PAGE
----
Claire Underwood assumes the role of the wife of the Vice President of the United States and begins the search for her Chief of Staff.  Her other duties include appearances in events and one of them is attending the pinning of stars to two newly commissioned Marine generals, Alicia Hampton and Dalton McGinnis.  Claire would rather not attend the event, but she acquiesces because it is the first event her husband will attend as Vice President.  General McGinnis introduces himself to Frank and informs him of having dated Claire in Harvard.  The encounter disturbed Claire enough for Frank to notice it.  He finds her in the women's room in tears.  Soon he learns that McGinnis was the man who raped Claire during her freshman year in Harvard.  Frank becomes livid and refuses to pin stars on the General, but Claire begs him not to make a scene.  Vice President Frank Underwood does his duty and pins the stars on General Dalton McGinnis with immense displeasure.  Husband and wife return home somber with the remembrance of the violation done to Claire.  Frank tries to dispel the hatred coursing through his blood at the shame of honoring the man who raped his wife.  Claire lies in bed reliving the horrifying ordeal she received from McGinnis.  She confides to Frank her struggle to destroy the person who had been the victim of a heinous violation.  She informs him that the hatred will persist, but he must harness it and use it on someone else.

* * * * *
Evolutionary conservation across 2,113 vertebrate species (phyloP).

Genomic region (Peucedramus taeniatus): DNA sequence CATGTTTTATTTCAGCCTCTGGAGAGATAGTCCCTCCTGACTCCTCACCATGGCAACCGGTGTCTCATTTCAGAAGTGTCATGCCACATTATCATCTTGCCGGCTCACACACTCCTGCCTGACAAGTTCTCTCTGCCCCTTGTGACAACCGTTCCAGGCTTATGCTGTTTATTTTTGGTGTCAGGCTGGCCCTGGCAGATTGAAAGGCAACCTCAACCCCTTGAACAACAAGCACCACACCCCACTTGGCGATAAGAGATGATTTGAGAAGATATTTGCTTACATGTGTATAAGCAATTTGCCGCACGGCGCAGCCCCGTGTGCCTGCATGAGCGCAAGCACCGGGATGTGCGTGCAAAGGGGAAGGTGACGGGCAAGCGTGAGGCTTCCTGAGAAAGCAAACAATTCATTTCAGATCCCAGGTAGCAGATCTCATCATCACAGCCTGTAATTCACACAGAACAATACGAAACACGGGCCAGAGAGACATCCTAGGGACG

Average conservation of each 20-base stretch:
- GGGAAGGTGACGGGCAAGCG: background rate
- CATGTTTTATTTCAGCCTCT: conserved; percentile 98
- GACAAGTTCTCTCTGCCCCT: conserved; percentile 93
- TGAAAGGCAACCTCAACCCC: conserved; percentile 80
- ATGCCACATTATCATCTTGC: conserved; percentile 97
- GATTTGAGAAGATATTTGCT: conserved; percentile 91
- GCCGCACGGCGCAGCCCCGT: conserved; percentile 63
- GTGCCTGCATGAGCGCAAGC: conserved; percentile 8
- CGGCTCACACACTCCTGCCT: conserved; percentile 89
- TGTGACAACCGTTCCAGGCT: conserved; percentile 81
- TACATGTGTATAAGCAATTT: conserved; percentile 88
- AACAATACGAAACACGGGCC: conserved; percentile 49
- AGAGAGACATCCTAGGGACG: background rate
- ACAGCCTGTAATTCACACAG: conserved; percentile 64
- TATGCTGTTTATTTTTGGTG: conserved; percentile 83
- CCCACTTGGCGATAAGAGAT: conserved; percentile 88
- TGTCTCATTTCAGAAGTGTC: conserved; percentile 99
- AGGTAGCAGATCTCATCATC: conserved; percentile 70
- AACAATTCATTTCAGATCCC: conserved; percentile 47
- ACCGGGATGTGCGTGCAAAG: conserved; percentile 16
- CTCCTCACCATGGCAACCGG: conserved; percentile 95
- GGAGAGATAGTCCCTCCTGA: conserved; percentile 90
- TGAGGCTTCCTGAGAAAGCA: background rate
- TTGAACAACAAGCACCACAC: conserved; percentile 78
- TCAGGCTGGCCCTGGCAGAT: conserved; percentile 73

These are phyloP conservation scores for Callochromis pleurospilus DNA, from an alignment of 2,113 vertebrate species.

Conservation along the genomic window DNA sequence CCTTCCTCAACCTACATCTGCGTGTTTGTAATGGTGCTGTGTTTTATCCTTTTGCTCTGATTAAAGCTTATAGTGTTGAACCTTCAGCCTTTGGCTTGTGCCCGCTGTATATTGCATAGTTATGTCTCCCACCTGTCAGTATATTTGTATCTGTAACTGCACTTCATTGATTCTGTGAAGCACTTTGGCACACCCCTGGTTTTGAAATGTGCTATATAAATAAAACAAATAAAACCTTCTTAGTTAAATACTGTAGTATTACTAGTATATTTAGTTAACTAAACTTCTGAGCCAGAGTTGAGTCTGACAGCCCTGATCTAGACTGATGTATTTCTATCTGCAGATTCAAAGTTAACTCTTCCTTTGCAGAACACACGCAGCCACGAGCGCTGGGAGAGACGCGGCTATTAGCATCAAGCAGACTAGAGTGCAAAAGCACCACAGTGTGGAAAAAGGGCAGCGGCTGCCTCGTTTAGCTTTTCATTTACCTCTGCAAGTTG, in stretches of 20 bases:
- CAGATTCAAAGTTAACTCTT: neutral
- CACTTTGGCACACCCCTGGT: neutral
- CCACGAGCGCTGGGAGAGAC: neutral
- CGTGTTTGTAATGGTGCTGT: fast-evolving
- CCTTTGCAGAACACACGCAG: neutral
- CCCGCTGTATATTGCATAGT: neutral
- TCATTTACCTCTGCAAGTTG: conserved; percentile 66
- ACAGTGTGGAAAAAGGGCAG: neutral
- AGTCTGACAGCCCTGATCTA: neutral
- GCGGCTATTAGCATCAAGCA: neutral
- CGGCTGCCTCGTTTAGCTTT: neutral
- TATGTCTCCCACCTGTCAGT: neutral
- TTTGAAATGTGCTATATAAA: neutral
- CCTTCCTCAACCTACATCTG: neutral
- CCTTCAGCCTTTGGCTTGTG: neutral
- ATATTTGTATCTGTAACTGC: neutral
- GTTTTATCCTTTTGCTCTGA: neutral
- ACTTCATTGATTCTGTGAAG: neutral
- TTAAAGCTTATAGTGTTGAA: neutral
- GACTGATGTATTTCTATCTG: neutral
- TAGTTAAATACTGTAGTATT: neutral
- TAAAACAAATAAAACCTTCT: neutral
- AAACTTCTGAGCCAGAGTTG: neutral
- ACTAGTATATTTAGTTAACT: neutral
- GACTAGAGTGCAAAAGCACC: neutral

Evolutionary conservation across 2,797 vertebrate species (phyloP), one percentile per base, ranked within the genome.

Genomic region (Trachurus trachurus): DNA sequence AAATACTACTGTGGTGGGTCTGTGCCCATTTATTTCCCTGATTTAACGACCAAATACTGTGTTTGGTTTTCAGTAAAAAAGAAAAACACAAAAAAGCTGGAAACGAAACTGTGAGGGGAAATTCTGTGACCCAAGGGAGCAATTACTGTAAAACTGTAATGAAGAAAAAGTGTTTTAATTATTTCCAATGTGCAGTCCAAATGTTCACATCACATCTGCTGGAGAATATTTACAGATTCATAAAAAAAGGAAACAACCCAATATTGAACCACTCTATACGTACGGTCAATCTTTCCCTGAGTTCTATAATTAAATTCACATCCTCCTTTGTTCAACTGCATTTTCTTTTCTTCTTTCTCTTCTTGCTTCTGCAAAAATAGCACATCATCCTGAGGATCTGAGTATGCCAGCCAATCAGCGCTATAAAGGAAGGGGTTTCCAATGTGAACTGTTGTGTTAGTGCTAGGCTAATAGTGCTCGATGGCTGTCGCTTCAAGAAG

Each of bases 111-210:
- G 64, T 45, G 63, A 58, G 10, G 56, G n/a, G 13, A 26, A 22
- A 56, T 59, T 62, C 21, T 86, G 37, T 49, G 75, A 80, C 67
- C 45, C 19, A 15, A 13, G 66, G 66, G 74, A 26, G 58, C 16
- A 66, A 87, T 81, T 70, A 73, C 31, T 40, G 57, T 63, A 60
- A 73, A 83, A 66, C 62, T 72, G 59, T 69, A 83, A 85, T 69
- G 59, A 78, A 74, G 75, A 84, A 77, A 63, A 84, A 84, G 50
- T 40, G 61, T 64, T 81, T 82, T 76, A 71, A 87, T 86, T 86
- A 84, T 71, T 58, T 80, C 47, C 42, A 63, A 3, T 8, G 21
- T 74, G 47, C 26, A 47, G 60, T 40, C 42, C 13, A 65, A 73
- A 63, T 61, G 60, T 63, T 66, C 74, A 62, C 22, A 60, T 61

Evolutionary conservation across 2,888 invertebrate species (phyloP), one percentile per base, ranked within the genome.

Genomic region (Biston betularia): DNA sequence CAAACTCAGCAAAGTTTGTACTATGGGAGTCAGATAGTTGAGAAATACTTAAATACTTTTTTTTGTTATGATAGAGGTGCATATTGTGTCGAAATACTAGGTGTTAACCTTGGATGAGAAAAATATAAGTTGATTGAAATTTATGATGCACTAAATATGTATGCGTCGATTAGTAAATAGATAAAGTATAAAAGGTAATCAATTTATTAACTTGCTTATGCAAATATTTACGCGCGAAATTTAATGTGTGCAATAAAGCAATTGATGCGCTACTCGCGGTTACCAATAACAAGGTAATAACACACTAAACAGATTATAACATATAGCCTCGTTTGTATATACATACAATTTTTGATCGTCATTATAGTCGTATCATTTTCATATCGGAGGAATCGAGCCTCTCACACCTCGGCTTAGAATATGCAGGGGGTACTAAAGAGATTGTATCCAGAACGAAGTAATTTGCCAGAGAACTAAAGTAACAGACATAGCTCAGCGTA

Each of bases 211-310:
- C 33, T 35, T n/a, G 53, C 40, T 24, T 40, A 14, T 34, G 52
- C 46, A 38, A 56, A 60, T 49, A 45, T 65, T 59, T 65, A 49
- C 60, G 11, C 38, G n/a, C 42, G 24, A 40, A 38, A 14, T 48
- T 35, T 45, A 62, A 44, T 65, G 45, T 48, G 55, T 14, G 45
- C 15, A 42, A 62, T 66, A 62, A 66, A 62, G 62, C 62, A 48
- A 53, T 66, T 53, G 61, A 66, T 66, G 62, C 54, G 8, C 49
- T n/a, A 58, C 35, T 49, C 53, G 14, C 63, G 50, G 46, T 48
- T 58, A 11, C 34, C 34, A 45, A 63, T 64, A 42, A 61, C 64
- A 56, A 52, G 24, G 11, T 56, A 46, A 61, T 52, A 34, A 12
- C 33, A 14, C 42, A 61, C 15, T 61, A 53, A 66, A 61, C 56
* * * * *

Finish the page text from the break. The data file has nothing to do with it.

President Walker returns to the White House enraged at the news of the failed Joint Commission talks with China.  He reproofs the Secretary of State for the direct ultimatum the US delegation demanded of the Chinese and her decision not to recant it.  Secretary Durant chose to exhibit strength instead of losing face.  The President dismisses Durant then immediately calls Tusk on the phone and includes Frank in the call.  Tusk advises the President to apologize to the Chinese, which Frank supports arguing that the goal is to resume the talks without further delay.  President Walker, however, worries that opposing his Secretary of State will be perceived as a miscommunication between him and his Cabinet.  Following the advice of Frank and Tusk, the President agrees to apologize personally to the Chinese government.  However, Frank speaks of the concern the President raised earlier and the insight from the Secretary of State about the Chinese.  Frank imparts his belief that intransigence might earn the respect of the Chinese as it displays his strength and resolve as the President of the United States.  President Walker follows the advice of his Vice President and takes full responsibility for the direct ultimatum the State Department imposed on the Chinese delegation of the Joint Commission.  Moreover, he shows his resolve to deal with the issue of Chinese cyber warfare in a press conference where he expresses his intolerance for China’s theft of the intellectual property of American corporations and the threat to the government’s online infrastructure.  His press statement caused indignation from the Chinese prompting its Ministry of Foreign Affairs to speak of the injustice of the false accusation and defamation of the People’s Republic of China.  The issue caused China to refuse bilateral trade talks with the United States.  Tusk calls Frank to speak to him of the President’s unexpected statement that wreaked havoc on the trade talks with China.  More troubling to Tusk is the President’s unprecedented decision to oppose his advice without fair warning.  He sees Frank’s handiwork in the President’s press statement.  Frank argues that opposing China benefits the President’s approval rating, which will prove advantageous to all concerned.  They must support the President in the decision he made publicly and instead work on mending the relationship with China through backchannels.